Showing posts with label Adobe Illustrator. Show all posts
Showing posts with label Adobe Illustrator. Show all posts

Wednesday, October 24, 2012

Adobe CS6 Design and Web Premium Mac Review

Adobe CS6 Design and Web Premium
Mac (Image via Amazon aStore)
If you're serious about production and design for the web, then the Adobe products are pretty much where you can expect to spend your life. Adobe CS6 Design and Web Premium is a good balance of capabilities for the price, including Dreamweaver, PhotoShop, Illustrator, Acrobat, Flash, InDesign and more. Thanks to Amazon's absolutely fantastic pricing, I was able to get off the month-by-month rental Adobe offers, and take ownership of my own copy.

The software is quite large and needs a fairly heavy-duty machine to work best. My 27" iMac with a 3.4Ghz quad-core i7 processor, 1TB solid-state drive and 16GB of memory is blindingly fast with most apps, but only "okay" with some of the more complex PhotoShop filters. Some of the blur and sharpen algorithms can take 15-20 seconds on my system. I do a lot of serious photography, and driving my Epson R3000 with PhotoShop seems to produce (very) slightly better looking prints than any other app I've used, including older versions of PhotoShop - I guess this makes all the resources worth it.

I tend to use PhotoShop and Dreamweaver more than the other apps, and the CS6 upgrade was a major difference for me and definitely worth the upgrade from CS5. I admit to having a bit of a "love/hate" relationship with PhotoShop - I know what it can do, but I tend to spend way too much time searching for just the right tool and outcome I want. No different from previous versions of PhotoShop, for all the power of these products, Adobe certainly could use a few lessons in user-experience design.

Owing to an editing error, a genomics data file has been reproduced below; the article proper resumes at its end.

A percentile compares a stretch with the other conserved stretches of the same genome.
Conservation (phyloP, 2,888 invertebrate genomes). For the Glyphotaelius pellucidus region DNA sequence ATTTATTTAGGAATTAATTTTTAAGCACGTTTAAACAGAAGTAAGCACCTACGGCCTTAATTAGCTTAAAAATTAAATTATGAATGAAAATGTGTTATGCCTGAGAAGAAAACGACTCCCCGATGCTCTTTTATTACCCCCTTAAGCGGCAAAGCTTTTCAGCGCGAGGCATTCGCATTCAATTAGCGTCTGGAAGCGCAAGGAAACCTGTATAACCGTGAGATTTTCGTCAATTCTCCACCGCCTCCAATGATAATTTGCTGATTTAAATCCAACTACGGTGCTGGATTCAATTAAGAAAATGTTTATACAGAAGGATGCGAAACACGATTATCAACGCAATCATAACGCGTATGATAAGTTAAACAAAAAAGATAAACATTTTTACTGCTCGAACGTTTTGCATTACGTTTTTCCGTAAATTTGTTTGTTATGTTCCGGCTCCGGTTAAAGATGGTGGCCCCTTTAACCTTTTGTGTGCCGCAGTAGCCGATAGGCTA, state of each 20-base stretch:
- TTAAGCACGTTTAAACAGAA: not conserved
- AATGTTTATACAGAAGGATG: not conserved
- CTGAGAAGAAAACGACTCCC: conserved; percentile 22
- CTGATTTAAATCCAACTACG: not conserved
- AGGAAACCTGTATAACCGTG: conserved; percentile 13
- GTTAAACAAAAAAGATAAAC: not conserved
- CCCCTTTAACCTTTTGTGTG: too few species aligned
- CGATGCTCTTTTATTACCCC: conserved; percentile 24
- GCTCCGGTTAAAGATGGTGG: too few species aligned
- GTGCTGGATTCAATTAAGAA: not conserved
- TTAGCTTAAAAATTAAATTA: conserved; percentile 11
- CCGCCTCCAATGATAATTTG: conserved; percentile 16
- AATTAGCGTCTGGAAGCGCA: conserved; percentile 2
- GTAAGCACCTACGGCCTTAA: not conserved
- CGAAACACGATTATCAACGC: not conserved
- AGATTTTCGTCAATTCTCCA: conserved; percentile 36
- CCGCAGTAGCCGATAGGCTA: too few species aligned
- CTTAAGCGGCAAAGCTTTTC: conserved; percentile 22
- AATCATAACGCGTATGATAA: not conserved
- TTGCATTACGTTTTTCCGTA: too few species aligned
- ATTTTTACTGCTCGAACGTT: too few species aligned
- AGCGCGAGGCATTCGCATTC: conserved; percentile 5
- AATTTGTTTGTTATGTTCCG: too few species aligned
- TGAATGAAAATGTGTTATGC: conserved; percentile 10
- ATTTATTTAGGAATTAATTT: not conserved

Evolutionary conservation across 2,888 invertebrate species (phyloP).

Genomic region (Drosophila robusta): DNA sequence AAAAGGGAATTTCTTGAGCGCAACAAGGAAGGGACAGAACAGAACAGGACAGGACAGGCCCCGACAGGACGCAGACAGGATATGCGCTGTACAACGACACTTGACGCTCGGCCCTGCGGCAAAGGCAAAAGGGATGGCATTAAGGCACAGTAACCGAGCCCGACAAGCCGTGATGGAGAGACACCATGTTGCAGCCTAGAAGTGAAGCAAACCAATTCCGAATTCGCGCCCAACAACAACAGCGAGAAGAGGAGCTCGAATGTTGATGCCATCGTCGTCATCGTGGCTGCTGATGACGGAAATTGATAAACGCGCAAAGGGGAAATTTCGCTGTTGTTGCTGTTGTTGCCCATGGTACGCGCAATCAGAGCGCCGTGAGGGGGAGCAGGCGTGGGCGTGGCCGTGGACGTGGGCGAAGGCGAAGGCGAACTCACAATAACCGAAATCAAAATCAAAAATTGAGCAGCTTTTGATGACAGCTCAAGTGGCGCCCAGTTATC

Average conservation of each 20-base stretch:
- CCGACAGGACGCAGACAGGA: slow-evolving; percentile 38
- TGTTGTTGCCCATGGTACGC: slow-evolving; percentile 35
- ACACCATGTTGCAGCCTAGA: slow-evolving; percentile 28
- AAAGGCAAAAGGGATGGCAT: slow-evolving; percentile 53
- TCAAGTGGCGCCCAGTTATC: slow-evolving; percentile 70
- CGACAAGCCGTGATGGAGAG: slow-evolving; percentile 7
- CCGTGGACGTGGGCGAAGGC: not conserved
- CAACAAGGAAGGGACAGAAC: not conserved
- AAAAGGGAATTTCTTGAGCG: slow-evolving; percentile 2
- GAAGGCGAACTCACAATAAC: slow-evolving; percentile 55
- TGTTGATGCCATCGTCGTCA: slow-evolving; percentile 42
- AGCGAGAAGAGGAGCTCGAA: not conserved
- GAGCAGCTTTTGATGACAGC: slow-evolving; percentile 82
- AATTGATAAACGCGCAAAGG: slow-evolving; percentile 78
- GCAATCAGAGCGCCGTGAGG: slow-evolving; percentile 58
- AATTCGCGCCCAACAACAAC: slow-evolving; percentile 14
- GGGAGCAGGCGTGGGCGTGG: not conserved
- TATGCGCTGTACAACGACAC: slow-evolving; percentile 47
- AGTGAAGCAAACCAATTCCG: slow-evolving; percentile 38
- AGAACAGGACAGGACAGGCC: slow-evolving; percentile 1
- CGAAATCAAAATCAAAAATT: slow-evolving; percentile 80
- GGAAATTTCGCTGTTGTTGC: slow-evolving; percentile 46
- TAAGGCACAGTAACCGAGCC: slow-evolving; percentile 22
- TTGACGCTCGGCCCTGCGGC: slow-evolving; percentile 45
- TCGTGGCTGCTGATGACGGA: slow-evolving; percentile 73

There's a whole community of add-on apps for PhotoShop, and I'm happy to report that most of the ones I tried, especially the Nik Software ones, worked flawlessly with CS6. To me, this would have been a deal-breaker, so I'm glad things just seemed to work.

To be clear, while these are some of the industry's most powerful apps for web design, they aren't really best for the casual user. It can take months to master each of the capabilities in this suite, and unless you're willing to put in the time, you'll probably find yourself overwhelmed. Adobe has a very good trial program where you can try before you buy - definitely take advantage of it if you're not sure what you're getting into.

Still, with the right commitment, the rewards can be stunning, world-class web sites, beautiful photographs, compelling documents and so forth...

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